Antique Lure Collecting Terminology
Antique fishing lure collecting, carries with it buzz words unique to the industry. This special jargon creates terminology specific to antique lures, and often used to describe their condition. Study and learn this proprietary jargon used by collectors, and you will become more successful in the art of antique lure collecting yourself. Here are the most common antique fishing tackle terms:
Worm burn results when a plastic worm or bait is left against a lure’s paint for an extended period of time. The lure’s soft plastic melts a burn-like mark, similar to a cigarette burn, into the painted metal, significantly decrease its value.
‘Whizzed’ is term used in antique fishing lure collecting when describing a lure that is rubbed or polished extensively, beyond the point of practicality. Antique fishing tackle that appears whizzed shows outside varnish or finish partially or completely removed, which greatly devalues the item.
The common term for antique fishing tackle presentable only on one side is, ‘Hangs Well’. The side that appears outwards away from the wall is nice while the inside may show significant defects. ‘Chip’ is basically paint loss of varying degrees. It is a term used to describe flaking, scratching and chipping away of paint on the outside of a vintage lure.
A ‘rub’ or a ‘scrape’ when dealing with antique lure is shallow minor paint or varnish loss from rubbing. It is often caused by an abrasion from a large object the lure may have rubbed against.
A ‘touch up’ refers to items polished with new varnish or touch-up paint, as in case of gill markings. A touch up is frowned upon in this business as it detracts from the lure, often rendering it useless as a collectible. Antique lures are meant to be collected and displayed in their current unaltered, unabridged condition.
‘Pointers’ are marks left by lure hooks caused from normal use while fishing. Often they can be minor scratches or tiny punctures in the paint or varnish. Minor pointers or pointers of a slight degree are not that serious.
‘Crazing’ is a term used in antique fishing lure collecting when grading and indicates a minor separation of the paint, or varnish, which occurs over time. Crazing is not to be confused with deep splits or cracks in the paint. According to the experts, vintage lures like the Southbend or Heddon, which were heavily varnished in original production, should show natural crazing today and are an indicator of age.
‘Hook drag’ is another term used to describe the markings left by the lure’s hook on the varnish or paint of the bait. The degree of hook drag is relative to the overall condition. If there is only very minor or light hook drag, it may not necessarily detract from the value of the collected lure.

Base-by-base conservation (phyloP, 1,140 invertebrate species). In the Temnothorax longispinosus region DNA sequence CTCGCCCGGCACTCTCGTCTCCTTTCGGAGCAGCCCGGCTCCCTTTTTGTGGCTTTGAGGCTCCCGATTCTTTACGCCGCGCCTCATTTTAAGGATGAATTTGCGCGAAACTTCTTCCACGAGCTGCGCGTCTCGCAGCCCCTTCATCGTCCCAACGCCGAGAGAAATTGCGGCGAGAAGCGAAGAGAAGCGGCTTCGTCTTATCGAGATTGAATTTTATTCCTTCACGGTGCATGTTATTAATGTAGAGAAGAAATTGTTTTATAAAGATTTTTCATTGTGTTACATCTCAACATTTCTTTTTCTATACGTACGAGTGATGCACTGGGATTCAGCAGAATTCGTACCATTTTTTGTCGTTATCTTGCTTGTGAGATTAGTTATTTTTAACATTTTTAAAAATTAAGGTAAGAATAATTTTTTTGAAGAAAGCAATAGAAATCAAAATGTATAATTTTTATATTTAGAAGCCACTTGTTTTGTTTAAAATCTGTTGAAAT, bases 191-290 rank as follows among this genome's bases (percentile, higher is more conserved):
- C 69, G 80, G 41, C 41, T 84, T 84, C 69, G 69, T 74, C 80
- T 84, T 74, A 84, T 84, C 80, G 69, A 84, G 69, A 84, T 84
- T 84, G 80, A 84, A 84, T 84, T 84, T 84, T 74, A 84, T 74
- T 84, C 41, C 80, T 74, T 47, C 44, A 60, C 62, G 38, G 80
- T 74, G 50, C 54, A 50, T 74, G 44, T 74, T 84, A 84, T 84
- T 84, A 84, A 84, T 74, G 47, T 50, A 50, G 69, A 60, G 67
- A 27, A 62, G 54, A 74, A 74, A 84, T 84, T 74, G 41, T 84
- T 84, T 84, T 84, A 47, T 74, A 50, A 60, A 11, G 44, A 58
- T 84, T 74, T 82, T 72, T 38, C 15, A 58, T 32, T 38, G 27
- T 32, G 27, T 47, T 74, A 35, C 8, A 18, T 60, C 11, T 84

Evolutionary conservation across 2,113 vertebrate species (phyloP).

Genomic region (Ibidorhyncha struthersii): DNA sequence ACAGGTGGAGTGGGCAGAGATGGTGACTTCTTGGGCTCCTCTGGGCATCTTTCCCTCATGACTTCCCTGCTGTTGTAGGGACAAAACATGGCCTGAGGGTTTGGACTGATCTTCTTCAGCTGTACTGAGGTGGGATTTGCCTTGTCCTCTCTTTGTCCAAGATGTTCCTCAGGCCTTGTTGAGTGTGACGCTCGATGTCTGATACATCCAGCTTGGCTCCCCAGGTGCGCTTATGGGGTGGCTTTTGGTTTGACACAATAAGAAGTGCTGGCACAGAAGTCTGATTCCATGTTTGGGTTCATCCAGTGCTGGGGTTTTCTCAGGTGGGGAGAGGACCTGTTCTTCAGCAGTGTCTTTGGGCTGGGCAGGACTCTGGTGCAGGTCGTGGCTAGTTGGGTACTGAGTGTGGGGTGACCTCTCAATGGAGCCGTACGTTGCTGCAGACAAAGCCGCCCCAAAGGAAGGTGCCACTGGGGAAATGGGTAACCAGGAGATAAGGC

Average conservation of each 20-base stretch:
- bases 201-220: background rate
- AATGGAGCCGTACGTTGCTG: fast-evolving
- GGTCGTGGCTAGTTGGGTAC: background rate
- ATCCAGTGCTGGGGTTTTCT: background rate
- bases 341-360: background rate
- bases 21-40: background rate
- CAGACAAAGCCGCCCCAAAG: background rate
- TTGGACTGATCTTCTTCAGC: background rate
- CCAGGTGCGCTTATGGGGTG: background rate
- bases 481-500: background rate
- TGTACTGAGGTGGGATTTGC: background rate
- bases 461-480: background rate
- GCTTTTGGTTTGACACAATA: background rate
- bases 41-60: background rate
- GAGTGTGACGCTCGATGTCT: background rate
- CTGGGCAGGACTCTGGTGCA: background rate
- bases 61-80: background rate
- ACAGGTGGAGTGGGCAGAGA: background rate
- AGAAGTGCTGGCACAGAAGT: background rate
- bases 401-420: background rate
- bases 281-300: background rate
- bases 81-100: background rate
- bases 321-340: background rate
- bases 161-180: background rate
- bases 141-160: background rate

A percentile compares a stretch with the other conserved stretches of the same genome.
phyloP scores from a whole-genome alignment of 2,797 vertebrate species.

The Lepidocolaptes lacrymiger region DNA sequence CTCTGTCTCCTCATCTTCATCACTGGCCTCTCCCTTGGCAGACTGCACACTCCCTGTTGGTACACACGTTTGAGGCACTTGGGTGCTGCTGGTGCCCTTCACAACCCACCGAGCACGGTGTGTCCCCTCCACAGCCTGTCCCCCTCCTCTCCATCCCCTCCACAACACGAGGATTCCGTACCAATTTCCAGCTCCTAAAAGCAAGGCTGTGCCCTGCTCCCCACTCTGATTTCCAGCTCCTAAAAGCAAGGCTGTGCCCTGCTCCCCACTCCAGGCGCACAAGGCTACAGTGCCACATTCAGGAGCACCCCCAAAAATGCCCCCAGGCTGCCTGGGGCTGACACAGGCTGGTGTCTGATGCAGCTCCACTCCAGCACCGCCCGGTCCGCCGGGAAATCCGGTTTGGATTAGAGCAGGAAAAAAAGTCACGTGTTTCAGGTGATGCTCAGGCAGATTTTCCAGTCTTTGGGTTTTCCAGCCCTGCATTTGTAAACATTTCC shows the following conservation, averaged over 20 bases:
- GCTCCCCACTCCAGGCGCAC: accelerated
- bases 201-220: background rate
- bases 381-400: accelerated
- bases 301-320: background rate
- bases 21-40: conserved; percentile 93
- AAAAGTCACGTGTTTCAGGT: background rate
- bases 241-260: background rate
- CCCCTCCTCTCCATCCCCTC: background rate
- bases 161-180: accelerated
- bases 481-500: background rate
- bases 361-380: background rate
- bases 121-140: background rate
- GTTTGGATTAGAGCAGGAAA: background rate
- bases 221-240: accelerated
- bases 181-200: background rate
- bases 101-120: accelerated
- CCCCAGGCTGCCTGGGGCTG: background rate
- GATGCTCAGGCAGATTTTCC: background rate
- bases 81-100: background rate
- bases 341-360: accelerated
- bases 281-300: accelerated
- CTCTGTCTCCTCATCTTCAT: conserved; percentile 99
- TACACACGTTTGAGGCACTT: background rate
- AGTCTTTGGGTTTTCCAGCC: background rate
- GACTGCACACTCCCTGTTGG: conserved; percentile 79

A ‘beater’ is what collectors refer to lures too poor quality condition, not suitable for collecting. A beater may be useful as a parts lure; the experts point out that often beaters are stripped down and redone with the help of an artist and occasionally passed-off as new lures, but the expert eye can usually tell the difference.
The Buzz on Boxes
A lure box is nearly as important as the lure itself when it comes to a collectible. Since factory box is the first thing to deteriorate, it may be the most valuable part of collections today. Terms like ‘faded lettering’ indicate a common problem with lure boxes where the ink has faded from sun and age. Insect damage can occur to boxes as well. Because they are made of paper, they are easily damaged by insects.
‘Markings’ is another term used for lure boxes. The original price is often handwritten on the box and may be an interesting indicator as to the value of these baits. ‘Joints’ is used for box collectors; since cardboard boxes are overlapped at the corners with paper, they are often the weak and the first to deteriorate. Box joints never be repaired with tape as this drastically reduces the value of your collection.
‘Water Marks’ are unusual color changes or marks that appear on the box and are indicative of a box stored in damp environment. The extent of water markings is important as they may also indicate overall condition of the lure itself.
‘Oil Saturated’ describes soiled boxes that show damage from dirt or debris sources. Some lure boxes may appear old and dingy as a result of dust and mildew while oil can saturate a box to the point where it is un-restorable. Collectible lure boxes may also be as ‘stiff and hard’, the sides appear wavy as opposed to straight and have a mushy feel because moisture damage.
As you see, antique lure collecting is very descriptive when describing the overall condition, possible damage of their collectibles. Learn these buzzwords of the business and you will be a more successful collector of antique fishing tackle. Be sure to read our other feature on antique lure collecting.